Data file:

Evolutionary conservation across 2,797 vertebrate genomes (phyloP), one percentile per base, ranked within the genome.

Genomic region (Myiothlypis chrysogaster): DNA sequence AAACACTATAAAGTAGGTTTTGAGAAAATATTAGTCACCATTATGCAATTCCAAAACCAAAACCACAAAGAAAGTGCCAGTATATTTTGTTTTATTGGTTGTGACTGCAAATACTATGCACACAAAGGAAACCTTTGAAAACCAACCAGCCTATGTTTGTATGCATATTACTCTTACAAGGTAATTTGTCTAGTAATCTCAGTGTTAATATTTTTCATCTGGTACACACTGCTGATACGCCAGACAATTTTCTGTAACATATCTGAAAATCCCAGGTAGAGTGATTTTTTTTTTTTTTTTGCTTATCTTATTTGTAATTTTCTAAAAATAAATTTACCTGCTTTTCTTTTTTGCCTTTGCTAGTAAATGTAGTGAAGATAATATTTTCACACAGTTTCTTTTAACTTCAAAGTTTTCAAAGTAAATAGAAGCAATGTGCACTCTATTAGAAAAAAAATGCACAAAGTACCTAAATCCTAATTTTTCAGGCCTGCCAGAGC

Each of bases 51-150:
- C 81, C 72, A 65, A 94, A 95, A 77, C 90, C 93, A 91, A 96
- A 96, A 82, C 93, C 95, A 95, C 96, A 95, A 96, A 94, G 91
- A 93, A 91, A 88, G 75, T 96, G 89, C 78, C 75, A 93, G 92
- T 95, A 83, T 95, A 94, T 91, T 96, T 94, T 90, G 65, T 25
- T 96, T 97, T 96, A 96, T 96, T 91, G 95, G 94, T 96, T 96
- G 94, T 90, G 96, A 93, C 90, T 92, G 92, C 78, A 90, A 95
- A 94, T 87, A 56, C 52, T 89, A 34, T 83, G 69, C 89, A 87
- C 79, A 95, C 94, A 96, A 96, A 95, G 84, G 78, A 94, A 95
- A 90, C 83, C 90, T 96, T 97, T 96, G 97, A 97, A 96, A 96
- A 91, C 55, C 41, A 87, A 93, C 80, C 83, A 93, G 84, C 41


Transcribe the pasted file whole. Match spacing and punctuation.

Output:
Evolutionary conservation across 2,797 vertebrate genomes (phyloP), one percentile per base, ranked within the genome.

Genomic region (Myiothlypis chrysogaster): DNA sequence AAACACTATAAAGTAGGTTTTGAGAAAATATTAGTCACCATTATGCAATTCCAAAACCAAAACCACAAAGAAAGTGCCAGTATATTTTGTTTTATTGGTTGTGACTGCAAATACTATGCACACAAAGGAAACCTTTGAAAACCAACCAGCCTATGTTTGTATGCATATTACTCTTACAAGGTAATTTGTCTAGTAATCTCAGTGTTAATATTTTTCATCTGGTACACACTGCTGATACGCCAGACAATTTTCTGTAACATATCTGAAAATCCCAGGTAGAGTGATTTTTTTTTTTTTTTTGCTTATCTTATTTGTAATTTTCTAAAAATAAATTTACCTGCTTTTCTTTTTTGCCTTTGCTAGTAAATGTAGTGAAGATAATATTTTCACACAGTTTCTTTTAACTTCAAAGTTTTCAAAGTAAATAGAAGCAATGTGCACTCTATTAGAAAAAAAATGCACAAAGTACCTAAATCCTAATTTTTCAGGCCTGCCAGAGC

Each of bases 51-150:
- C 81, C 72, A 65, A 94, A 95, A 77, C 90, C 93, A 91, A 96
- A 96, A 82, C 93, C 95, A 95, C 96, A 95, A 96, A 94, G 91
- A 93, A 91, A 88, G 75, T 96, G 89, C 78, C 75, A 93, G 92
- T 95, A 83, T 95, A 94, T 91, T 96, T 94, T 90, G 65, T 25
- T 96, T 97, T 96, A 96, T 96, T 91, G 95, G 94, T 96, T 96
- G 94, T 90, G 96, A 93, C 90, T 92, G 92, C 78, A 90, A 95
- A 94, T 87, A 56, C 52, T 89, A 34, T 83, G 69, C 89, A 87
- C 79, A 95, C 94, A 96, A 96, A 95, G 84, G 78, A 94, A 95
- A 90, C 83, C 90, T 96, T 97, T 96, G 97, A 97, A 96, A 96
- A 91, C 55, C 41, A 87, A 93, C 80, C 83, A 93, G 84, C 41